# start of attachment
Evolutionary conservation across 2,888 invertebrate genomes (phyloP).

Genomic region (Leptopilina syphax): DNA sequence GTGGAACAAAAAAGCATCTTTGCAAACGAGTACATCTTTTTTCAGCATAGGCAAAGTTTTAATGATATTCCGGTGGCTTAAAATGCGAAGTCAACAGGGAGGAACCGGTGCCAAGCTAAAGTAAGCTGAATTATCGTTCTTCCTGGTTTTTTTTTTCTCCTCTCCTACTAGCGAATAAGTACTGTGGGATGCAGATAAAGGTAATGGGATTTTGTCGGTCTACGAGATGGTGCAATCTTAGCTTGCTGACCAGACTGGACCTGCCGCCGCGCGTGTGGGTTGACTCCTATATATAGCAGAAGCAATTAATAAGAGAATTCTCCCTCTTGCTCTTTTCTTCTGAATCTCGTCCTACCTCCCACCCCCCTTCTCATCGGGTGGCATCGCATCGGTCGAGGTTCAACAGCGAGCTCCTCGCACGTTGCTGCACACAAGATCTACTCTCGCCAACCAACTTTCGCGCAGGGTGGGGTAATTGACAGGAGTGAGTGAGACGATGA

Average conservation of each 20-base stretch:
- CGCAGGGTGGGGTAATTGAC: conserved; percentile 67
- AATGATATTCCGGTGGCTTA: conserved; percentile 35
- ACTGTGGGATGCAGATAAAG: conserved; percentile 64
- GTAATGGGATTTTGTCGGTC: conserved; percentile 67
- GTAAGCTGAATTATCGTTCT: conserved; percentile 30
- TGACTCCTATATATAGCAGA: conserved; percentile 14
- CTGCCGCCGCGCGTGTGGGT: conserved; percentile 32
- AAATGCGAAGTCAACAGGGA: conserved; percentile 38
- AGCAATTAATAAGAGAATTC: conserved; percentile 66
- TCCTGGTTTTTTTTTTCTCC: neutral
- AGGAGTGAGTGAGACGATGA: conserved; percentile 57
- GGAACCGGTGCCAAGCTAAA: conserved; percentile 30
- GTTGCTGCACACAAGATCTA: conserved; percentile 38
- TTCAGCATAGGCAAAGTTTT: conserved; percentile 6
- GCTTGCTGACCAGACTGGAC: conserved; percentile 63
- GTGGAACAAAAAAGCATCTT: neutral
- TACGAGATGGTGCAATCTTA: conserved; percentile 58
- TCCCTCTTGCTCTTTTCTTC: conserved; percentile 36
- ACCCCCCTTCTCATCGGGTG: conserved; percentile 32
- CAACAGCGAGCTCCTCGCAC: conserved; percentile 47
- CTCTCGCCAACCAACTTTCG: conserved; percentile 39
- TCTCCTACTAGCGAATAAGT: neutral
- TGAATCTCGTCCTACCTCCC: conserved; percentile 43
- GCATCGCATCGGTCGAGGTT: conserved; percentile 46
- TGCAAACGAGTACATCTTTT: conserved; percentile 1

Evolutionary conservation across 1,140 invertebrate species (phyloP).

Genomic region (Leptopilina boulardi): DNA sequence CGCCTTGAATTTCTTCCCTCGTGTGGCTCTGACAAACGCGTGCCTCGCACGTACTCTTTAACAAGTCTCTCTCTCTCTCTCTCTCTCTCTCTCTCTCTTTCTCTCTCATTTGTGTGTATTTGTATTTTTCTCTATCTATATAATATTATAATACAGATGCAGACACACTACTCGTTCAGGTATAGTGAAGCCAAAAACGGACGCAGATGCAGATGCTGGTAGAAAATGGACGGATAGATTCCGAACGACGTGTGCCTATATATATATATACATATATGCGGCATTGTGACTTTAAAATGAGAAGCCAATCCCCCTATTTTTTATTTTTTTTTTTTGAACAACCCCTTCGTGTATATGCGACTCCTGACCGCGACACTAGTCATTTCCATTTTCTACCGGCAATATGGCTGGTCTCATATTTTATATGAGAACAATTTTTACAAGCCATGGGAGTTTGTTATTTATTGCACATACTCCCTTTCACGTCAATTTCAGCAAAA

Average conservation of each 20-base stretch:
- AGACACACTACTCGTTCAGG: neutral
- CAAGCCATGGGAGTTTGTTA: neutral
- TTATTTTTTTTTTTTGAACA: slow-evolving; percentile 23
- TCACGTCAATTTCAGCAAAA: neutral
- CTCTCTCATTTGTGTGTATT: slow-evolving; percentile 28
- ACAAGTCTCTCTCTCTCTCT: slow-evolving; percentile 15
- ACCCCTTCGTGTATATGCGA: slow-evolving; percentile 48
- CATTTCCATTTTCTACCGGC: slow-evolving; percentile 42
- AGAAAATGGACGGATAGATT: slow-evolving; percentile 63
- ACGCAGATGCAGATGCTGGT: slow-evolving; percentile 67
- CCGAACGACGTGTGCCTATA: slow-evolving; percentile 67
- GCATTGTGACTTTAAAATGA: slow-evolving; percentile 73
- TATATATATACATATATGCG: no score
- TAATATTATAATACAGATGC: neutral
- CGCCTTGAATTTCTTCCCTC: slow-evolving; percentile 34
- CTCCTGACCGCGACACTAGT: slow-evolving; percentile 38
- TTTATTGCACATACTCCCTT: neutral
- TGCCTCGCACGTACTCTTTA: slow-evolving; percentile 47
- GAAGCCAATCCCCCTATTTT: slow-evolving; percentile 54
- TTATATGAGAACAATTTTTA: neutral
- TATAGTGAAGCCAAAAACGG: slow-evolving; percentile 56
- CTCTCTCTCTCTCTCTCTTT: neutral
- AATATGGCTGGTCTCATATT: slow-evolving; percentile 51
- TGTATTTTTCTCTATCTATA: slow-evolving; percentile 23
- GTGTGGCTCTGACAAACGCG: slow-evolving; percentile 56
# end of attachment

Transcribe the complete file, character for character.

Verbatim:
Evolutionary conservation across 2,888 invertebrate genomes (phyloP).

Genomic region (Leptopilina syphax): DNA sequence GTGGAACAAAAAAGCATCTTTGCAAACGAGTACATCTTTTTTCAGCATAGGCAAAGTTTTAATGATATTCCGGTGGCTTAAAATGCGAAGTCAACAGGGAGGAACCGGTGCCAAGCTAAAGTAAGCTGAATTATCGTTCTTCCTGGTTTTTTTTTTCTCCTCTCCTACTAGCGAATAAGTACTGTGGGATGCAGATAAAGGTAATGGGATTTTGTCGGTCTACGAGATGGTGCAATCTTAGCTTGCTGACCAGACTGGACCTGCCGCCGCGCGTGTGGGTTGACTCCTATATATAGCAGAAGCAATTAATAAGAGAATTCTCCCTCTTGCTCTTTTCTTCTGAATCTCGTCCTACCTCCCACCCCCCTTCTCATCGGGTGGCATCGCATCGGTCGAGGTTCAACAGCGAGCTCCTCGCACGTTGCTGCACACAAGATCTACTCTCGCCAACCAACTTTCGCGCAGGGTGGGGTAATTGACAGGAGTGAGTGAGACGATGA

Average conservation of each 20-base stretch:
- CGCAGGGTGGGGTAATTGAC: conserved; percentile 67
- AATGATATTCCGGTGGCTTA: conserved; percentile 35
- ACTGTGGGATGCAGATAAAG: conserved; percentile 64
- GTAATGGGATTTTGTCGGTC: conserved; percentile 67
- GTAAGCTGAATTATCGTTCT: conserved; percentile 30
- TGACTCCTATATATAGCAGA: conserved; percentile 14
- CTGCCGCCGCGCGTGTGGGT: conserved; percentile 32
- AAATGCGAAGTCAACAGGGA: conserved; percentile 38
- AGCAATTAATAAGAGAATTC: conserved; percentile 66
- TCCTGGTTTTTTTTTTCTCC: neutral
- AGGAGTGAGTGAGACGATGA: conserved; percentile 57
- GGAACCGGTGCCAAGCTAAA: conserved; percentile 30
- GTTGCTGCACACAAGATCTA: conserved; percentile 38
- TTCAGCATAGGCAAAGTTTT: conserved; percentile 6
- GCTTGCTGACCAGACTGGAC: conserved; percentile 63
- GTGGAACAAAAAAGCATCTT: neutral
- TACGAGATGGTGCAATCTTA: conserved; percentile 58
- TCCCTCTTGCTCTTTTCTTC: conserved; percentile 36
- ACCCCCCTTCTCATCGGGTG: conserved; percentile 32
- CAACAGCGAGCTCCTCGCAC: conserved; percentile 47
- CTCTCGCCAACCAACTTTCG: conserved; percentile 39
- TCTCCTACTAGCGAATAAGT: neutral
- TGAATCTCGTCCTACCTCCC: conserved; percentile 43
- GCATCGCATCGGTCGAGGTT: conserved; percentile 46
- TGCAAACGAGTACATCTTTT: conserved; percentile 1

Evolutionary conservation across 1,140 invertebrate species (phyloP).

Genomic region (Leptopilina boulardi): DNA sequence CGCCTTGAATTTCTTCCCTCGTGTGGCTCTGACAAACGCGTGCCTCGCACGTACTCTTTAACAAGTCTCTCTCTCTCTCTCTCTCTCTCTCTCTCTCTTTCTCTCTCATTTGTGTGTATTTGTATTTTTCTCTATCTATATAATATTATAATACAGATGCAGACACACTACTCGTTCAGGTATAGTGAAGCCAAAAACGGACGCAGATGCAGATGCTGGTAGAAAATGGACGGATAGATTCCGAACGACGTGTGCCTATATATATATATACATATATGCGGCATTGTGACTTTAAAATGAGAAGCCAATCCCCCTATTTTTTATTTTTTTTTTTTGAACAACCCCTTCGTGTATATGCGACTCCTGACCGCGACACTAGTCATTTCCATTTTCTACCGGCAATATGGCTGGTCTCATATTTTATATGAGAACAATTTTTACAAGCCATGGGAGTTTGTTATTTATTGCACATACTCCCTTTCACGTCAATTTCAGCAAAA

Average conservation of each 20-base stretch:
- AGACACACTACTCGTTCAGG: neutral
- CAAGCCATGGGAGTTTGTTA: neutral
- TTATTTTTTTTTTTTGAACA: slow-evolving; percentile 23
- TCACGTCAATTTCAGCAAAA: neutral
- CTCTCTCATTTGTGTGTATT: slow-evolving; percentile 28
- ACAAGTCTCTCTCTCTCTCT: slow-evolving; percentile 15
- ACCCCTTCGTGTATATGCGA: slow-evolving; percentile 48
- CATTTCCATTTTCTACCGGC: slow-evolving; percentile 42
- AGAAAATGGACGGATAGATT: slow-evolving; percentile 63
- ACGCAGATGCAGATGCTGGT: slow-evolving; percentile 67
- CCGAACGACGTGTGCCTATA: slow-evolving; percentile 67
- GCATTGTGACTTTAAAATGA: slow-evolving; percentile 73
- TATATATATACATATATGCG: no score
- TAATATTATAATACAGATGC: neutral
- CGCCTTGAATTTCTTCCCTC: slow-evolving; percentile 34
- CTCCTGACCGCGACACTAGT: slow-evolving; percentile 38
- TTTATTGCACATACTCCCTT: neutral
- TGCCTCGCACGTACTCTTTA: slow-evolving; percentile 47
- GAAGCCAATCCCCCTATTTT: slow-evolving; percentile 54
- TTATATGAGAACAATTTTTA: neutral
- TATAGTGAAGCCAAAAACGG: slow-evolving; percentile 56
- CTCTCTCTCTCTCTCTCTTT: neutral
- AATATGGCTGGTCTCATATT: slow-evolving; percentile 51
- TGTATTTTTCTCTATCTATA: slow-evolving; percentile 23
- GTGTGGCTCTGACAAACGCG: slow-evolving; percentile 56